taught to wind the horn, to bend the bow, to hunt, to hawk, he acquired great skill in the chase, this considered in the middle ages as the most necessary accomplishment of nobility, book learning was thought of little use to them, Alfred's eager mind did not remain unemployed, he could not read he could attend, he listened eagerly to the verses which were recited in his father's hall by the minstrels and the glee men, the masters of Anglo-Saxon song, he would spend day and night in hearkening to these poems, he treasured them in his memory, during his whole life poetry continued to be his solace and amusement in trouble and care, one day Alfred's mother showed to him and his brothers a volume of AngloSaxon poetry which she possessed, she said, he shall have the book who first can read it, the bright gilding and colouring of one of the illuminated capital letters attracted Alfred's attention, he inquired if his mother would really keep her word, she confirmed the promise, she put the book into his hands, he applied steadily to his task, the book became his own, the information Alfred now possessed rendered him desirous of obtaining more, his ignorance of Latin was an insuperable objection, science and knowledge could not be acquired then otherwise than from Latin books, he earnestly sought for instruction in that language, none could be found, sloth had overspread the land, there were few Latin grammarians in the land, he was utterly unable to discover a competent teacher, Alfred was accustomed to say in after life that of all the hardships privations and misfortunes which had befallen him none he felt so grievous as this the enforced idleness of his youth, his intellect was fitted to receive the lesson, but his time was unoccupied, at a more advanced period the arduous toils of royalty and the pressure of severe and unremitting pain interrupted Alfred's studies which he was then enabled to pursue and harassed and disturbed his mind, he persevered, the unquestionable thirst for knowledge which the child had manifested continued, it did not abate till he was removed from this stage of exertion.

LESSON 49.

DR. HENDERSON'S INTERVIEW WITH THORLAKSON.

92. From the following hints, arrange a connected Narrative, properly divided, according to the preceding Directions No. 89.

Like most of his brethren at this season of the year we found him in a meadow, he assisted his people in haymaking, when he heard of our arrival he made all the haste home which his age and infirmities would allow, welcomed us to his humble abode, ushered us into an apartment where he had translated Milton into Icelandic, the door is not quite four feet high, the room about eight feet long, six broad, at the inner end the poet's bed close to the door, over against a small window not exceeding two feet square is a table, here he commits to paper the effusions of his muse, I told him my countrymen would not have forgiven me if I had passed this part of the island and not paid him a visit, nor could I have forgiven myself, he replied the translation of Milton had yielded him many pleasant hours, it had often given him occasion to think of England, his residence was far north, he had lived long without seeing any of Milton's countrymen, he had not entertained the most distant idea that he should ever be favoured with such a gratification, for some years past the poet has been occupied with a translation of Klopstock's Messiah, the first fourteen books are ready, the fifteenth was begun last spring, he acknowledged the impossibility of reaching the bold and adventurous heights of that poet so happily as he had reached the flights of Milton, he was now upwards of 70 years of age, he alluded to his halting and said it was not matter of surprise, Milton had used him for several years as his riding horse, spurred him unmercifully through the celestial chaotic and infernal regions, he has also translated Pope's Essay on Man, also various Danish and German poems, composed nu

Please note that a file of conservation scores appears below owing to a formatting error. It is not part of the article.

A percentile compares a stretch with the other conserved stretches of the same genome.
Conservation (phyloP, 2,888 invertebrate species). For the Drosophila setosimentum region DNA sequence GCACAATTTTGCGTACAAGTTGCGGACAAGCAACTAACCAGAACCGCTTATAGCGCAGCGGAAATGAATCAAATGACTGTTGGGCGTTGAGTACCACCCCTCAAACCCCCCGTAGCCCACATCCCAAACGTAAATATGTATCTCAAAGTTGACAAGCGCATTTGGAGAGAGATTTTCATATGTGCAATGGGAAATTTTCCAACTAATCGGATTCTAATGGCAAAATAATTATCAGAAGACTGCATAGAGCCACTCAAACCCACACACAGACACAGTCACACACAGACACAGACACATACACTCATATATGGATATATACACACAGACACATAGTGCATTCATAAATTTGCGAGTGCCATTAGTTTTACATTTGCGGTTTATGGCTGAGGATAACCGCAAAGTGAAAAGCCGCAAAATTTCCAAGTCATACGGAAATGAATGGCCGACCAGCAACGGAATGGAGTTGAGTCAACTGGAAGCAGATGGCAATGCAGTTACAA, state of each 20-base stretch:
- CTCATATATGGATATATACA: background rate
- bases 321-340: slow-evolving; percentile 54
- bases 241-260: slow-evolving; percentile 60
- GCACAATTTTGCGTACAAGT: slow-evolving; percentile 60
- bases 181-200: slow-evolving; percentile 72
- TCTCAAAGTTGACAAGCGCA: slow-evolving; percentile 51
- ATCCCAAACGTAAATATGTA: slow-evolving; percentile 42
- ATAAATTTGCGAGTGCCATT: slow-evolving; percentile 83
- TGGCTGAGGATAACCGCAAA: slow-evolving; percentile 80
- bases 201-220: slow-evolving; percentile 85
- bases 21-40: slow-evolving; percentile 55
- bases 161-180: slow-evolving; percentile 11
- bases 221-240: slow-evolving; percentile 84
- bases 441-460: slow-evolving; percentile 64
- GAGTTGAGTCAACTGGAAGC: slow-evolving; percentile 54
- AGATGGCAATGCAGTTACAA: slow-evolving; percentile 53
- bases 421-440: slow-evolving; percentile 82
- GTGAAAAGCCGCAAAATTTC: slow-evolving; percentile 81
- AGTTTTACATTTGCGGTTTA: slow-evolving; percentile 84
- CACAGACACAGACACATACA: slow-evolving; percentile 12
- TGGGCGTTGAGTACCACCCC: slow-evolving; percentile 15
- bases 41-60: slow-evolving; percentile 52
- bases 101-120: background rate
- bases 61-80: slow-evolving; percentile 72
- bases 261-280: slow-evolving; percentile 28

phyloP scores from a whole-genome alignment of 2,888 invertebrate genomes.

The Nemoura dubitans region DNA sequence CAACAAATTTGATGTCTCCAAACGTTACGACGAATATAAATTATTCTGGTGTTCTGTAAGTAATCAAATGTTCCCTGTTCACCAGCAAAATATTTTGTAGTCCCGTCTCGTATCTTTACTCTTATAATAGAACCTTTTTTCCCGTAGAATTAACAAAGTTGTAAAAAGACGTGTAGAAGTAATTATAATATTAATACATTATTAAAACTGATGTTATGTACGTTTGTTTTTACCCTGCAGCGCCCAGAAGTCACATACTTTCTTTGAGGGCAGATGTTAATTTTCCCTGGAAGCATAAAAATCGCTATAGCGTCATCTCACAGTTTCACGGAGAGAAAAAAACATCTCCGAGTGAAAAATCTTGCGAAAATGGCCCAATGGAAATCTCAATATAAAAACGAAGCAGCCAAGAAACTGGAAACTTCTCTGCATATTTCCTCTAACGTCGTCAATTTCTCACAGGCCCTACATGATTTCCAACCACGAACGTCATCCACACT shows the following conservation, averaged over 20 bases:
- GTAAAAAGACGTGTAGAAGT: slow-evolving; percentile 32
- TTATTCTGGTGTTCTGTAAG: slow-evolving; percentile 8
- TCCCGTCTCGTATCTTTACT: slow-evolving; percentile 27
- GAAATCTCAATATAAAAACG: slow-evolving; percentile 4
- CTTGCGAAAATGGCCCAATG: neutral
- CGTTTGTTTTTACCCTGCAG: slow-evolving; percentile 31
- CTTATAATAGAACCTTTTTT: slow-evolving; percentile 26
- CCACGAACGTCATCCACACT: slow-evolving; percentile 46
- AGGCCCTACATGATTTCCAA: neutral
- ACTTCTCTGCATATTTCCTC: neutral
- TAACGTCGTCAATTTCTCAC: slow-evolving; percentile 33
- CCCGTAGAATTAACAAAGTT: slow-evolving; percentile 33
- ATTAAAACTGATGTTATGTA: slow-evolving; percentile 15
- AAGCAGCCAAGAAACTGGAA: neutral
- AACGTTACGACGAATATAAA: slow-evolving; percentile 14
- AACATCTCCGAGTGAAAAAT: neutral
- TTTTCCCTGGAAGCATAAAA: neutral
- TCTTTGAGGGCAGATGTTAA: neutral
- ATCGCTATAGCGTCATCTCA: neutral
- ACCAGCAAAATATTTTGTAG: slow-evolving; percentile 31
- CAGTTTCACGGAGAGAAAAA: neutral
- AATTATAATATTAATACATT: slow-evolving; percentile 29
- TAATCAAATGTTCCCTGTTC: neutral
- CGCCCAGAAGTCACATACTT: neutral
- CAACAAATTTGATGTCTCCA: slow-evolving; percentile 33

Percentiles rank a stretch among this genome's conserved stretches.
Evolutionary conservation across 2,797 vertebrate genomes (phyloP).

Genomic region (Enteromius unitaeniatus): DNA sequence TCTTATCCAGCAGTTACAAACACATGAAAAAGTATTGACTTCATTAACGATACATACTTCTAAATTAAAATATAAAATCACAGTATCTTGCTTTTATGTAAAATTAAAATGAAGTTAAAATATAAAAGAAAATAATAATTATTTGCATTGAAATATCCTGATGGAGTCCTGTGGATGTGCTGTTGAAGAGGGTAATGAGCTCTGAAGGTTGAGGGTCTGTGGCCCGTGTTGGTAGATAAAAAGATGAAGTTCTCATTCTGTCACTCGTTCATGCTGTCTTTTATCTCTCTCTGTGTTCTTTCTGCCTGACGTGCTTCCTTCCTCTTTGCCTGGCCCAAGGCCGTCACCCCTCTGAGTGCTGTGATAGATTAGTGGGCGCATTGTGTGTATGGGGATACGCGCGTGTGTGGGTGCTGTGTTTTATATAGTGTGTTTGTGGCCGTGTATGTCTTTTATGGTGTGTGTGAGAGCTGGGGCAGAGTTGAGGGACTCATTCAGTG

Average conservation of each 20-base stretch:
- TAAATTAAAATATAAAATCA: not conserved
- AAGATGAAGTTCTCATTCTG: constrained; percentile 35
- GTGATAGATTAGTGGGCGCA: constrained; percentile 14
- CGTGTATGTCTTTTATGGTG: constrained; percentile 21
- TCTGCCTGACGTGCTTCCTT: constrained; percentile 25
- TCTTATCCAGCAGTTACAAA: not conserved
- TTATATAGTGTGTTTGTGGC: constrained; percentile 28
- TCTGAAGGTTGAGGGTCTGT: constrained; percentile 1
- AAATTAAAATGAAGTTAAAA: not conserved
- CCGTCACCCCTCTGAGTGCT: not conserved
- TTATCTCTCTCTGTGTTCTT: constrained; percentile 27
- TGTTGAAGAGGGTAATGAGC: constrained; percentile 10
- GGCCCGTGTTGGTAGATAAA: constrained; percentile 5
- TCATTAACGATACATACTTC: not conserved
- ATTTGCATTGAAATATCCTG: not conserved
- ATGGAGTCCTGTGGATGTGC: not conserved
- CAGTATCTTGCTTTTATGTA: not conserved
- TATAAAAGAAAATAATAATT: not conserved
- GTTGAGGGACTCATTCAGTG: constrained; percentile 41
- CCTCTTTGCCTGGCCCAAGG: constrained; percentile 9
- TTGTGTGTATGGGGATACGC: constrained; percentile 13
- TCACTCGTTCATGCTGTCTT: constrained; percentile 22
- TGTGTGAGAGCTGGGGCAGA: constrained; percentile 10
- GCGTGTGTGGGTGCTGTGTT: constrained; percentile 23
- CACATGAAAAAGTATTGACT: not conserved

merous original pieces of a miscellaneous nature, the most beautiful of these is the poem of thanks to the British and Foreign Bible Society.

SECTION III.

- ORIGINAL NARRATIVES.

LESSON 50.

93. In this Section, the pupil is presented with some original subjects which he is expected to discuss in accordance with the Directions previously given. Let him carefully avoid protracting the narrative. On the contrary, let the facts and events be exhibited in due order, clearly and briefly expressed, so as to leave a pleasing impression on the mind.

94. The first Lesson in this Section will consist of a Journal, &c., of the Occurrences of a Dayor Weekor Month.

LESSON 51.

95. Select one or more of the following Subjects as suitable Exercises for this Section:

1. An account of the progress which the pupil has made in

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his education.

of some transaction in which he has been concerned.

of the particulars of a visit to some friends; -or a Christmas party.

of some particular event of a public nature. of the conduct of some person in particular circumstances.

of some ramble which he has lately taken, stating what he observed, and what were his reflections.